Palit’s custom GPU offerings go under the common “Jetstream” moniker, which places multiple fans on top, replacing the wind tunnel design of most reference cards. And in review, we have one card that has got one such treatment. Meet the Palit GeForce GTX 770 Jetstream.
Following the footsteps of the previous generation Jetstream cards, the GTX 770 Jetstream sticks with a 3-fan configuration: a larger one in the middle, and two smaller ones on each side. However, this does come with a caveat: this variant of the GTX 770 will occupy more than two slots, since the fans jut out ever so slightly. This is perfectly fine if you’re sticking with one graphics card, but not so much for smaller builds. The power requirement does not detract from the original, requiring one 8-pin and another 6-pin connector.
The Jetstream gets a slight bump of around 100Hz in its default clock, which in turn raises the Boost clock as situations demand. The three fans will be doing their job here, as GPU Boost 2.0 also takes temperature headroom into account, delivering the best possible performance.
The bracket reveals that Palit’s offering sticks with the reference design, with Dual-Link DVI, HDMI and DisplayPort connectors residing in the expansion bracket.
And with that intro done, head on to the next page to see how it fares.
[[Benchmarks Part 1]]
The comparison is done by taking score from previous benchmarks (GTX 670, GTX 680, GTX 760, GTX 770 and GTX 780) and just entering the new scores. Nothing has been changed since the last review, and the setup remains the same. To reiterate, the testbed consists of:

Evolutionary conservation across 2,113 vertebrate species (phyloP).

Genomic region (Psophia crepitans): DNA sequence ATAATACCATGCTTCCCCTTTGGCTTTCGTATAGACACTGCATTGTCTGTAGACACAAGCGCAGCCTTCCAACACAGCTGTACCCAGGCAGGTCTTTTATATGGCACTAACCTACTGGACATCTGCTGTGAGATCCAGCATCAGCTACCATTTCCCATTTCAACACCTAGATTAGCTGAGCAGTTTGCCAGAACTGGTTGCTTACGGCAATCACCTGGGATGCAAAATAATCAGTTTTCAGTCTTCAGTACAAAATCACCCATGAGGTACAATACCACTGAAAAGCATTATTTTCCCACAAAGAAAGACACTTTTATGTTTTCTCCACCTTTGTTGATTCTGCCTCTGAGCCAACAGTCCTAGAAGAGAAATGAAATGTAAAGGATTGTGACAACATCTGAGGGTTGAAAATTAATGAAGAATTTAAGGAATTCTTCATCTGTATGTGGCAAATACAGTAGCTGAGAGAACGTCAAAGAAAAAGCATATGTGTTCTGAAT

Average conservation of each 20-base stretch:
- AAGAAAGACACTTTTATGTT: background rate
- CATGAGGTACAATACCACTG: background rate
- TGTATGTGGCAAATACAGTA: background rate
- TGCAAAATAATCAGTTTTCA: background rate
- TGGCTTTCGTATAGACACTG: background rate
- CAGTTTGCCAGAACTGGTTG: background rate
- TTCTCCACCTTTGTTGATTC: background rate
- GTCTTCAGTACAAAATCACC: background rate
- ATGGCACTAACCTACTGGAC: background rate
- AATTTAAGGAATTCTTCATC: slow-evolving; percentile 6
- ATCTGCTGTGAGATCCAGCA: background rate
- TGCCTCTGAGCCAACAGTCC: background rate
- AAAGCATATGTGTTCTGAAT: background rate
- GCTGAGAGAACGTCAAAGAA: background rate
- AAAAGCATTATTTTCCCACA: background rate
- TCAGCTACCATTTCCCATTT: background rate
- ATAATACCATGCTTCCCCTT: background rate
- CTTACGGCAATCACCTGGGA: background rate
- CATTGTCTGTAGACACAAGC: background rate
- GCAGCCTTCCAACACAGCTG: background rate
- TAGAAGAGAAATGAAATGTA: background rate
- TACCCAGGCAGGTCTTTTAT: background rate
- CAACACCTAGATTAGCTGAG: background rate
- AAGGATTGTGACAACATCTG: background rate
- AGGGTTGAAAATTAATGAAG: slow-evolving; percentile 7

- ASUS MAXIMUS V GENE Z77 motherboard (courtesy of ASUS),
- Intel Core i7-3770K,
- Kingston Beast 2x8GB DDR3 RAM (2400MHz),
- 128GB SSD
Right off the bat, you can see the Palit variant is off to a good start. In 3DMark, the Jetstream managed to gain a 10% lead over the reference design.
That same 10% performance gap can also be seen in Unigine Heaven 4.0. One can say that Palit’s slight increase in the GTX 770’s clock speed has paid off.
The gap narrows slightly with classic heavy-hitter Crysis Warhead, with a very slight 3fps difference between the two GTX 770s.
In Resident Evil 5, the newcomer retains its lead over the vanilla design, though with a very small margin – 9fps (6%).
The Jetstream regains it mojo when put through Resident Evil 6, with an 11% gap over its progenitor.
We’re not done yet! The next page continues the benchmark suite, putting the GTX 770 Jetstream through more games.
[[Benchmarks Part 2]]
The cards are neck and neck in Mafia 2, with a negligible 0.1fps difference.
Still managing to overtake the reference design, the Jetstream comfortably maintains its 10% lead in Call of Pripyat.
Batman: Arkham City puts both games in equal footing, with a very slight 1fps difference. The average framerate of 77fps bodes well for gamers, as they can turn on VSync without issues, or they can invest in displays with higher refresh rates.
Last but not least is the recent Tomb Raider reboot. Here the Jetstream edges out the reference GTX 770 ever so slightly, resulting in a 5% difference.
And that concludes the benchmarking section of this review. Click on the last page to read my conclusions regarding the card.
The Palit GeForce GTX 770 Jetstream (that’s a long name) is pretty much what is expected from manufacturers – they take the reference design and give it their own spin. At RM 1599, it may seem a bit steep to some, but considering that NVIDIA will not be releasing any 700-series cards anytime soon, you’re getting the best of GK104 with this offering.